2022 survey update
Surveys were conducted in 2011, 2014, 2018 and June of 2022. The latest survey results are now under review and will be made available on this page when the summary is complete.
Thank you to all contributing sheep producers for completing the survey, your insights help inform future research and development in the sheep meat and wool industry.
Executive summary - 2018 results
Previous survey results can be found from links in the sidebar where you can download a full report from the 2018 WA producer survey.
The 2018 survey was conducted by telephone with producers who had more than 500 sheep and were located in the Medium Rainfall Zone (MRZ) or Cereal Sheep Zone (CSZ). The sample sizes for the 2011, 2014 and 2018 surveys were 369, 368 and 389 respectively.
National surveys were also carried out as part of the Sheep CRC's program of evaluation in 2011 and 2014. The questions asked in these surveys are repeated in the WA Sheep Producer surveys of 2011 and 2014.
Flock dynamics and enterprise decisions
Sixty-three percent of respondents identified both wool and prime lamb as their primary enterprise; 27% identified wool and 10% prime lamb.
There were similar numbers of respondents identifying as wool producers in the MRZ and the CSZ but there were nearly double the number of producers who identified as prime lamb producers in the MRZ than the CSZ (13% compared to 7%).
There has been a significant shift in flock size over the period with a reduction in the average flock size across both regions. The average flock size has decreased from 4402 (2014) to 4210 (2018). The median flock size in the MRZ reduced by a third from 2011 to 2018, indicating that there is now a larger number of smaller flocks being run in the MRZ although there is a small number of very large producers.
There has been an increase over time in the proportion of respondents running a commercial flock and buying rams (69% in 2014 to 82% in 2018). The percentage of ram breeders who only breed rams for their own use has more than halved to 6% while the percentage of producers who both breed for their own use and buy in rams has increased to 16% in 2018.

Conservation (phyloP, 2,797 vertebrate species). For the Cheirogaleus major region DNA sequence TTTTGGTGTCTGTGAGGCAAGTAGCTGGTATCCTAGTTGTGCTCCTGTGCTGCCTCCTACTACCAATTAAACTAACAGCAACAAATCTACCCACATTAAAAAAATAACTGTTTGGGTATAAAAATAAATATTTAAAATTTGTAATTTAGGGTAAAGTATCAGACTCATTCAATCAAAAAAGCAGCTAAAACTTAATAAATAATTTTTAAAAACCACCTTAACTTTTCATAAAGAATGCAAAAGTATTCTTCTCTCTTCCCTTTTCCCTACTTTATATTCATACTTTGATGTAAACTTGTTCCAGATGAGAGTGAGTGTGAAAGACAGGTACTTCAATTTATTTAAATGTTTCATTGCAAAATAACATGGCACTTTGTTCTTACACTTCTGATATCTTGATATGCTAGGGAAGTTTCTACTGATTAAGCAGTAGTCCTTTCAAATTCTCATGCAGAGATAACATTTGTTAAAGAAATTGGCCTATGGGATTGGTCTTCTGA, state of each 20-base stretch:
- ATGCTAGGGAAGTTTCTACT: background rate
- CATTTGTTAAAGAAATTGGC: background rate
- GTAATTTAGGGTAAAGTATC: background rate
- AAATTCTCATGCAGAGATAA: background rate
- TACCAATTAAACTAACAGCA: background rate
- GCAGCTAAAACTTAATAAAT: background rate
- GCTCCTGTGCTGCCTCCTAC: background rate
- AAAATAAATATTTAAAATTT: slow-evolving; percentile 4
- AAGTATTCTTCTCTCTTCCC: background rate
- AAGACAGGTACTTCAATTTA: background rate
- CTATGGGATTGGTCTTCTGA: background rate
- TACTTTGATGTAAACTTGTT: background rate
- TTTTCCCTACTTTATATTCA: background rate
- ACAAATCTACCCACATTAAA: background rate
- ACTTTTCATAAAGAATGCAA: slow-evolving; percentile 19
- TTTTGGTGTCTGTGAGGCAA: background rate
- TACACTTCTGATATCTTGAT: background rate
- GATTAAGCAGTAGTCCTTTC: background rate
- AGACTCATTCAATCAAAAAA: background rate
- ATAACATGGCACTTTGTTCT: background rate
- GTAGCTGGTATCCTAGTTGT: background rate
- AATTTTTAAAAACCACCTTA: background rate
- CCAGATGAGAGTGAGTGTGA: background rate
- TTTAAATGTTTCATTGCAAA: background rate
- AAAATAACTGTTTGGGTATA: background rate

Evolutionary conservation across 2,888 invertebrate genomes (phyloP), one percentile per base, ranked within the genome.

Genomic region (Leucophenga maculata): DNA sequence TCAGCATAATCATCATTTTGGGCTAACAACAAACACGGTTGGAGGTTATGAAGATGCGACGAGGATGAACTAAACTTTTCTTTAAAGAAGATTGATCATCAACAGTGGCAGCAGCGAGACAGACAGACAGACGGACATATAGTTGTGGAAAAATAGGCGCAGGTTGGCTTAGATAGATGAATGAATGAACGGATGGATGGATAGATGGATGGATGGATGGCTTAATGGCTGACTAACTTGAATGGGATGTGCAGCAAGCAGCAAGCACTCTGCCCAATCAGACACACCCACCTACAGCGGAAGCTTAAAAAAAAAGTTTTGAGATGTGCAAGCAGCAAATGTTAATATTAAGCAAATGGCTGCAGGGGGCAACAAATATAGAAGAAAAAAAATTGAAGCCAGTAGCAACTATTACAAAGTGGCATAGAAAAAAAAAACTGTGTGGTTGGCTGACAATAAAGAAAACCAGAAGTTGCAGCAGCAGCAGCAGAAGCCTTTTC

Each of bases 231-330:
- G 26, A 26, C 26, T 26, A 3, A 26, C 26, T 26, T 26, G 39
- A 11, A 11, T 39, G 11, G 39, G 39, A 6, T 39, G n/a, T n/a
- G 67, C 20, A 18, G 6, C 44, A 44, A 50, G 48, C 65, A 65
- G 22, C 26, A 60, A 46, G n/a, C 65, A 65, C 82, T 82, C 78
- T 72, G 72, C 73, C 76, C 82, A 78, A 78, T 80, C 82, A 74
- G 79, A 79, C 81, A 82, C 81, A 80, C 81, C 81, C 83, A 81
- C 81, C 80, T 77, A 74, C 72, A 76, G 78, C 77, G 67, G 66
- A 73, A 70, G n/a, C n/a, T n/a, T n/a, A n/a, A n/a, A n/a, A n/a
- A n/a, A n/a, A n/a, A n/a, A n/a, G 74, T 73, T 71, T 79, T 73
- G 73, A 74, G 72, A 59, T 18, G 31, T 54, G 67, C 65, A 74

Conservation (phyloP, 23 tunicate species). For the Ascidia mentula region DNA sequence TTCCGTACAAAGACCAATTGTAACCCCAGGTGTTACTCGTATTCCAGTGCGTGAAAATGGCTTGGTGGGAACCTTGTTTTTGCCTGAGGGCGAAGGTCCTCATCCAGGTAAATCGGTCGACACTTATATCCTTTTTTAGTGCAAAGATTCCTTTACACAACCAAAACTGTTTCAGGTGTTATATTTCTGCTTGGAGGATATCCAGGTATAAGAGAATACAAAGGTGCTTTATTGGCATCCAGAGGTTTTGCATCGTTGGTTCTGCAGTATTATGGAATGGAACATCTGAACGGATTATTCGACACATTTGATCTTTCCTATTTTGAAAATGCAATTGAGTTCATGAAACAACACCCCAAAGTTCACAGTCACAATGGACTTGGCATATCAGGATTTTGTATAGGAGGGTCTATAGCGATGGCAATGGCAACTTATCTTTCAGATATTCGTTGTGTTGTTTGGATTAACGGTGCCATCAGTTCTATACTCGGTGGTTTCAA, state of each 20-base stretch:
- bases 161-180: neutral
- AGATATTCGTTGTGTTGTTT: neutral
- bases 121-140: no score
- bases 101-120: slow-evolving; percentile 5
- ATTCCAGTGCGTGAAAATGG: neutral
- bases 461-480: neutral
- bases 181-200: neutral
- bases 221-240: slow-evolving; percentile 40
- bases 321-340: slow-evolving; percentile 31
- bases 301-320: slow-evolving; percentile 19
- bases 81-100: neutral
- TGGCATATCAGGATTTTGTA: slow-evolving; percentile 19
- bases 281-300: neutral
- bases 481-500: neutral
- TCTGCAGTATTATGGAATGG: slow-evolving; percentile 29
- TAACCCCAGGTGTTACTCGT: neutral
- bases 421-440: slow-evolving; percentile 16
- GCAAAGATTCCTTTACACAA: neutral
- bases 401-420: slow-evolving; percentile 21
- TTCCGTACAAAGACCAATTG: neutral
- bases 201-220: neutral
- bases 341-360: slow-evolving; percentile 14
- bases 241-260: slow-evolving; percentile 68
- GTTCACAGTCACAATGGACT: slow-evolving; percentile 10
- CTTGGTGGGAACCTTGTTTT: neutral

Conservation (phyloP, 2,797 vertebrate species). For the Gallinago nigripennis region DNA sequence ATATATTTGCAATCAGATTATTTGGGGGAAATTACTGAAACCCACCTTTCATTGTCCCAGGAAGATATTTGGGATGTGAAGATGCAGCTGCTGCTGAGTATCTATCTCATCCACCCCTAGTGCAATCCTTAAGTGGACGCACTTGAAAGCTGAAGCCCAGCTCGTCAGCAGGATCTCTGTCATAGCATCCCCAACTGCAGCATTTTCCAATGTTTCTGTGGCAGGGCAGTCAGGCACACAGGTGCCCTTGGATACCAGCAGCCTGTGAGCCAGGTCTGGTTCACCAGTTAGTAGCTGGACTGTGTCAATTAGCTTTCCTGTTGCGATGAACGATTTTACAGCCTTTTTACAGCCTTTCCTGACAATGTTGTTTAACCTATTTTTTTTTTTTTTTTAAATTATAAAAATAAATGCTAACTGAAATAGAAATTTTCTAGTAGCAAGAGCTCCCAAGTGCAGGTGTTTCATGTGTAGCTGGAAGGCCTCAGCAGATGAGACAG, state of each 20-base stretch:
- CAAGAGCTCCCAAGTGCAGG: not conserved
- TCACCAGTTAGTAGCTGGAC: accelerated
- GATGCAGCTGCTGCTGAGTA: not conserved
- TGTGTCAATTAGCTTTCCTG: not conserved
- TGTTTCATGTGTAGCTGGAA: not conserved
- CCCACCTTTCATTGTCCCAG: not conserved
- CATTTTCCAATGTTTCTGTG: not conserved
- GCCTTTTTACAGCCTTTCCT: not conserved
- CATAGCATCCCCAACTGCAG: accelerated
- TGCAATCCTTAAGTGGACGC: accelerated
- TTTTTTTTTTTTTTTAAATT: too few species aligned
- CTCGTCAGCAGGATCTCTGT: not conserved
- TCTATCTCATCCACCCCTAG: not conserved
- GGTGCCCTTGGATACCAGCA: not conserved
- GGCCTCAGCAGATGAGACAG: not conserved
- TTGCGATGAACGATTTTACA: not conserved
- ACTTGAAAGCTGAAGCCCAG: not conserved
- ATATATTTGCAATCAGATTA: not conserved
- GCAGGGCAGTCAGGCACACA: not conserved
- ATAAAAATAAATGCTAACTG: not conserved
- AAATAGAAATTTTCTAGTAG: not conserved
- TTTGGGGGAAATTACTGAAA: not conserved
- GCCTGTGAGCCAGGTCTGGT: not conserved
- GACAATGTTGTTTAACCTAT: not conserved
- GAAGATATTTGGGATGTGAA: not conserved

Eighty-two percent of respondents ran a commercial flock and bought rams, 30% bred rams for their commercial flock, 12% bred rams for sale and 5% traded sheep only.
Those with a Merino based flock were more likely to use ASBVs or selection indices to choose a stud source than meat-focussed matings where producers were more likely to choose a breeder based on advice from a classer or agent.
There was a significant decrease in the number of producers choosing rams based on a combination of look, performance data and some genetic information between 2014 and 2018, but there was a concurrent increase in those choosing on genetic data.
Just over half the respondents stated they would maintain their flock numbers, while 36% intended increasing flock numbers, with no significant difference between zones. Twelve percent intended to decrease their flock numbers, mainly due to their ‘age’, ‘seasonal conditions’, ‘selling the farm’, ‘labour issues’ or because ‘sheep are hard work’.
Practices and production
The average marking rate in WA has steadily increased from 84% in the 2010 season to 92% in the 2017 season in Merinos and from 92% to 97% in meat lambs. The CSZ had a higher average marking rate for both Merino and crossbred flocks, however meat flocks in the MRZ were highest at 110%.
There was a positive correlation between flock size and the number of lambs per hectare in both regions with the largest 25% of flocks having a significantly higher number of lambs per hectare.
In the MRZ, Merino flocks primarily lambed between May and July, peaking in July. In the CSZ there was a clear predominance of lambing in May.
Scanning for litter size has significantly increased since 2011 from 9% to 17% of respondents and covers nearly 30% of ewes. Fifty percent of respondents choose not to scan for pregnancy.
Two-thirds of Merino lambs in WA that were mulesed had pain relief whereas in 2011 just over half of Merino lambs that were mulesed had pain relief. Ninety-two percent of meat lambs were not mulesed in the 2018 survey.
More than double the number of lambs were sold to slaughter than live export in WA (70% compared to 30%). Lamb slaughter was much more important than live export in the MRZ for producers who produced wool whereas live export was more important in the CSZ for wool producers.
Only 14% of producers with Merino flocks sold lambs exclusively to live export and 47% sold lambs exclusively to slaughter while only 3% of dual enterprise producers sold lambs exclusively to live export and 60% exclusively to slaughter.
The peak lambing time for those who export lambs to live export is April to June for all enterprises.
More than 40% of lambs were sold through an agent with wool producers in the CSZ being the most likely to use one. Saleyards were the least important method of selling in the MRZ whereas it was of equal importance to direct selling in the CSZ.
Thirty-eight per cent of respondents had attended one or more sheep events over the last four years.
Eighteen percent of respondents had participated in Lifetime Ewe Management (LTEM) with more in the MRZ than the CSZ. Practice change since attending was highest in those who completed LTEM at 90%.